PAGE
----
Presidency for Turks Abroad and Related Communities (YTB) and Turkish Cooperation and Coordination Agency support Ahiska Turks’ efforts to return to their ancestral homeland, from which they were rooted out 76 years ago.
According to the information obtained by Anadolu Agency, YTB supports Ahiska Turks through numerous projects and undertakings.
These undertakings and sufferings of Ahiska Turks as a result of their deportation in 1944 were revealed in a special event held last year with the participation of Turkish President Recep Tayyip Erdogan.
In the event organized by YTB to commemorate the 75th anniversary of Ahiska Turks’ exile from their homelands, around 3,000 Ahiska Turks met Erdogan.
During the Memorial Program of the Exile of Ahiska Turks in its 75th year, a documentary movie — produced as part of YTB’s efforts to keep the exile’s memories alive and transmit them to future generations — was screened.
A book version of the documentary and a music album of Ahiska folk songs were also presented to the audience.
An oral history project, Last Witnesses of Exile, supported by YTB, included testimonies of Ahiska Turks, who lived through the exile and are presently living in Turkey, Georgia, Kazakhstan, Kyrgyzstan, and Azerbaijan.
YTB, to commemorate the 75th anniversary of the exile, also organized an event attended by some Turkish deputies and Georgian officials in Georgia.
It initiated another important project to create a database of the social-economic texture of Ahiska Turks.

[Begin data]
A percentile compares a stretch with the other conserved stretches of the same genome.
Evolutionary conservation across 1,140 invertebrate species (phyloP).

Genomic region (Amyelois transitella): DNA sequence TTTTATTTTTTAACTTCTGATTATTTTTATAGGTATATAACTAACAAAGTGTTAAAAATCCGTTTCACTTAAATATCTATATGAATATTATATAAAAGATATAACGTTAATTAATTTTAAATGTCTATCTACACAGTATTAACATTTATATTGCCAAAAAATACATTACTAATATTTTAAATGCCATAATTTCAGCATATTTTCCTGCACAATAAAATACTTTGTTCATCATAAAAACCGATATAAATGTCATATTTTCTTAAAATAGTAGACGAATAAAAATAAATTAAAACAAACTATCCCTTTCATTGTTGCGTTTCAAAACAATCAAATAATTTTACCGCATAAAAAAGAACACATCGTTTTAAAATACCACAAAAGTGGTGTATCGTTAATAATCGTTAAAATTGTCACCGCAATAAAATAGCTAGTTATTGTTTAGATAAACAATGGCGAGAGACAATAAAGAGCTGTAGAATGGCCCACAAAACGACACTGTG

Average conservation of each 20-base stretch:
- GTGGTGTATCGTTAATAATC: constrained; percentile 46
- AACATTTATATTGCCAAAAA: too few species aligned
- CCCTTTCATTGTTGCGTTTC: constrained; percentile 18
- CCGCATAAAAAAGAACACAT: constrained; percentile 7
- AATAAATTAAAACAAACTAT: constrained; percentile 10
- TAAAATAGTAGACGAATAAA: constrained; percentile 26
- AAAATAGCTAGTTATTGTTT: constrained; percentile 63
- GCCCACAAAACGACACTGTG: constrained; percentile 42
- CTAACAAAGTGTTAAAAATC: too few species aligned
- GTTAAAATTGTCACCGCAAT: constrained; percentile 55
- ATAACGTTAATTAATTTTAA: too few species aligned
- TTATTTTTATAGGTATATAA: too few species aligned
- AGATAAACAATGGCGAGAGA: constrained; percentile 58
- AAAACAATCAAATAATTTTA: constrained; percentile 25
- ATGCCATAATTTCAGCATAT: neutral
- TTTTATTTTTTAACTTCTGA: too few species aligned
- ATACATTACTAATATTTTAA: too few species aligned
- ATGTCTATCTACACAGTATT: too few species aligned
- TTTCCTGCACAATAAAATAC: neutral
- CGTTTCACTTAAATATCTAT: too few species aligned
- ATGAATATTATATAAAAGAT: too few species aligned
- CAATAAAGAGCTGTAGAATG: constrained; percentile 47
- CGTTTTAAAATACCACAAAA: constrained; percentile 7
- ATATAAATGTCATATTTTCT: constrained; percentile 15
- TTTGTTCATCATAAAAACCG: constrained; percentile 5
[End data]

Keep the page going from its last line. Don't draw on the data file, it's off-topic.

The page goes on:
Under the project, 220 Ahiska villages were visited to detect and register civil buildings, including mosques, madrasahs — schools — public baths, fountains, as well as related archives in Turkey and Georgia were examined. As part of the project, a book titled Turkish-Islamic Architectural Relic in the Meskhetian Region was published.
YTB encourages Ahiska youth to attend higher education in Georgia. Today, dozens of Ahiska Turks graduated from Georgian universities with the support of YTB.
Also supporting their integration to the societies they live in and boosting their social-economic influence, YTB organizes courses to facilitate Ahiska Turks’ entrance to the universities.
– TIKA’s undertakings for Ahiska Turks
Another Turkish governmental body, TIKA, also developed and conducted many projects to support Ahiska Turks.
Many exiled community members had a chance to visit their ancestral homelands due to the coordinated efforts of TIKA and the World Union of Ahiska Turks (DATUB).
The house of Grandfather Seyfettin, one of the eyewitnesses of the exile, was repaired.
Turkish language summer schools in Turkey for Turkish teachers in the Ahiska Turkish community were organized by TIKA.
Tens of Ahiska Turkish students graduated from Georgian higher education institutions thanks to TIKA’s support.
Boosting the economic conditions of Ahiska Turks has been among the priorities of TIKA, which, in cooperation with DATUB, donated Ahiska women 80 sewing machines in 2015-2016.
TIKA also provided 200 beehives to 30 families in the Adjara and Akhaltsikhe regions of Georgia.
Furthermore, TIKA funded vocational training of five young Ahiska Turks in Georgia in the 2017-2018 academic year and established greenhouses for 43 families in the Akhaltsikhe and Gori regions.
TOKI supported Ahiska Turks also during the coronavirus pandemic. Some 180 boxes of food were distributed to Ahiska families in the Akhaltsikhe, Gori, and Samtredia regions of Georgia.
In 1944, over 92,000 Ahiska Turks, also known as Meskhetian Turks, were expelled from their region by Soviet leader Joseph Stalin, according to the World Ahiska Turks Association.
During nearly 40-day deportation from homeland to Uzbekistan, Kazakhstan, and Kyrgyzstan, around 13,000 Ahiska Turks lost their lives due to hunger, cold weather, and diseases.
Up to 500,000 Ahiska Turks scattered across nine countries, including Turkey, Georgia, Azerbaijan, the US, and the Central Asian republics.
Source: Anadolu Agency